With a year into my studio and my business, I had very little cash in the bank. So I did what any rational person would do and bought a plane ticket to China.
I was getting a lot of work shooting interiors and exteriors in Chicago, an architectural capital, and really didn’t have a portfolio that portrayed my work and sense of style in that area. I was attracted to the energy, growth and regeneration that was going on in China. I wasn’t fully briefed, but I knew I wanted some of what they were having.
China provided a unique opportunity to 1) travel and 2) photograph the latest and greatest interior and exterior spaces that were being built in anticipation of the upcoming Olympic games.
It was epic in a way I didn’t understand at the time.
I liaised with the publisher of a design magazine to help grease the wheels in getting through the front door.
I got to uncover the “new China” that was emerging behind the cracks of communism and pre-Olympic euphoria.
It was a fascinating experience, to say the least, and my first time shooting Philippe Starck’s work.
Through a friend of a friend at Getty Images, I found a fixer to help translate and organize access to spaces. She was a lovely graduate student named Wu Yun. We traversed Beijing together, left, right and backwards, going to the city’s hottest underground restaurants, hotels and clubs. Keep in mind that this was a county where Wallpaper magazine and travel guides — publications that focused on design — were still banned.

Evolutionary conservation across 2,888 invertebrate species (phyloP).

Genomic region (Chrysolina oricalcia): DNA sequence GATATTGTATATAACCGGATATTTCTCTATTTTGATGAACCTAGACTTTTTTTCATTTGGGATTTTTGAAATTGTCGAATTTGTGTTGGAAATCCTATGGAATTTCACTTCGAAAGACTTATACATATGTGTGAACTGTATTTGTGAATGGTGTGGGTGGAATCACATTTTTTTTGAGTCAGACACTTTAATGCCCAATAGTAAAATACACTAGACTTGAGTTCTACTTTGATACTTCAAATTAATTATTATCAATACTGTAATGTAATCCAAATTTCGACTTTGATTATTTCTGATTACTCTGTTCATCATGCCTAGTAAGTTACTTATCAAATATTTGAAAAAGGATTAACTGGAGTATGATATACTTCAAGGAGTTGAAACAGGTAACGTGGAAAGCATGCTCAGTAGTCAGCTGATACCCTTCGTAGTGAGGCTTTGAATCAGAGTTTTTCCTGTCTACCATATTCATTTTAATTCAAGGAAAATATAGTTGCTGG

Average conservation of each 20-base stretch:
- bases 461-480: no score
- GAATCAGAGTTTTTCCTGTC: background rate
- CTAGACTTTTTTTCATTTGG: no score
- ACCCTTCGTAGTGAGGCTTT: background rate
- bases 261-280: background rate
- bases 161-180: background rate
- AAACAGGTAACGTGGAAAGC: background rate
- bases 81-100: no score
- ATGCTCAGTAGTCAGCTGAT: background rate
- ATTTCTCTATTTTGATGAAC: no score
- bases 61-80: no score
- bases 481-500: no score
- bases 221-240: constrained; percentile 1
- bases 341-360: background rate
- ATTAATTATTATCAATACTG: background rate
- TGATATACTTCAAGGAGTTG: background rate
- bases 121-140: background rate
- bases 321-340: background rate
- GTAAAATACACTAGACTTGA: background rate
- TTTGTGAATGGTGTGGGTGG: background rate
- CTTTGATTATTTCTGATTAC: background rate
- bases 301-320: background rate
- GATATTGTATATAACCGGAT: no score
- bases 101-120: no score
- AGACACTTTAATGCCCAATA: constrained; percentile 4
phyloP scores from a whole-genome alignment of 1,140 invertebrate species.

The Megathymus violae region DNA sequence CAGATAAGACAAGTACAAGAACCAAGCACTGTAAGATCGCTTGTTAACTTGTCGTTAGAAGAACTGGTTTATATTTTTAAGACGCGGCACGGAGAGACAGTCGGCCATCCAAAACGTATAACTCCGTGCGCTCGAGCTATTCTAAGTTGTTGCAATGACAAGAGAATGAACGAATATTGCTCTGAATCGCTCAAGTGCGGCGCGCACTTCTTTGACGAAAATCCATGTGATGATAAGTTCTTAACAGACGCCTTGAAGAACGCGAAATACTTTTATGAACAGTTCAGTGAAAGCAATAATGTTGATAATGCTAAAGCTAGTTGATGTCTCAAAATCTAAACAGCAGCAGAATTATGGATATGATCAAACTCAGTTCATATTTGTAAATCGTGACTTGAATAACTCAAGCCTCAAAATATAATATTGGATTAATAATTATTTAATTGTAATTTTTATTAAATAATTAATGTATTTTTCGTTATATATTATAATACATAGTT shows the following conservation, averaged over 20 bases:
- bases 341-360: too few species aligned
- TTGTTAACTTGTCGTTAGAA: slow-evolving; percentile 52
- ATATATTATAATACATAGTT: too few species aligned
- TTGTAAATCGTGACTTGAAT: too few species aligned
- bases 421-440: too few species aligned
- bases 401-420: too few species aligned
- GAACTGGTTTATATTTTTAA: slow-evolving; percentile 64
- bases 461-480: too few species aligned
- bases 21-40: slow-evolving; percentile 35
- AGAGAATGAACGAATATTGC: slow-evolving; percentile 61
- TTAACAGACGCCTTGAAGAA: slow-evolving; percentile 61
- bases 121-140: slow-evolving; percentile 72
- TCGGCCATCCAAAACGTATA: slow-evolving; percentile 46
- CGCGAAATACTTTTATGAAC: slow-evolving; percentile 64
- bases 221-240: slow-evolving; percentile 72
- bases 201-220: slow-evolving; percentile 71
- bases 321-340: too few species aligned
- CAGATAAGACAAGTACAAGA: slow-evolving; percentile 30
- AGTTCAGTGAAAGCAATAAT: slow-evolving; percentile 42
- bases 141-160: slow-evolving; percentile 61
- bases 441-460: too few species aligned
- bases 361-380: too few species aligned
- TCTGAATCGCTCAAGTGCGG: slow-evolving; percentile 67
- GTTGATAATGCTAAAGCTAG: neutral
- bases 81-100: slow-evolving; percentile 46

I’ll never forget being in a cab with Wu Yun on the last leg of our trip and asking what her favorite part was. To my surprise, she was not at all impressed with the venues or the culinary tastings. She said that when she relayed to her friends and family what she was up to, no one could believe there was such a thing as a young, female photographer, and that she was working for one.
Her words struck me like a rock. It had never occurred to me that as a female creative entrepreneur, I wasin the .001 percent. Who I was and what I did was actually shocking to other people. I had a newfound sense of gratitude for my profession and freedom to practice it.
When I returned to China 10 years later, I was stunned by the political and cultural change that had taken place. It was almost unrecognizable to me. Places change. A lot.
Which is why I always say travel wherever you can, while you can.
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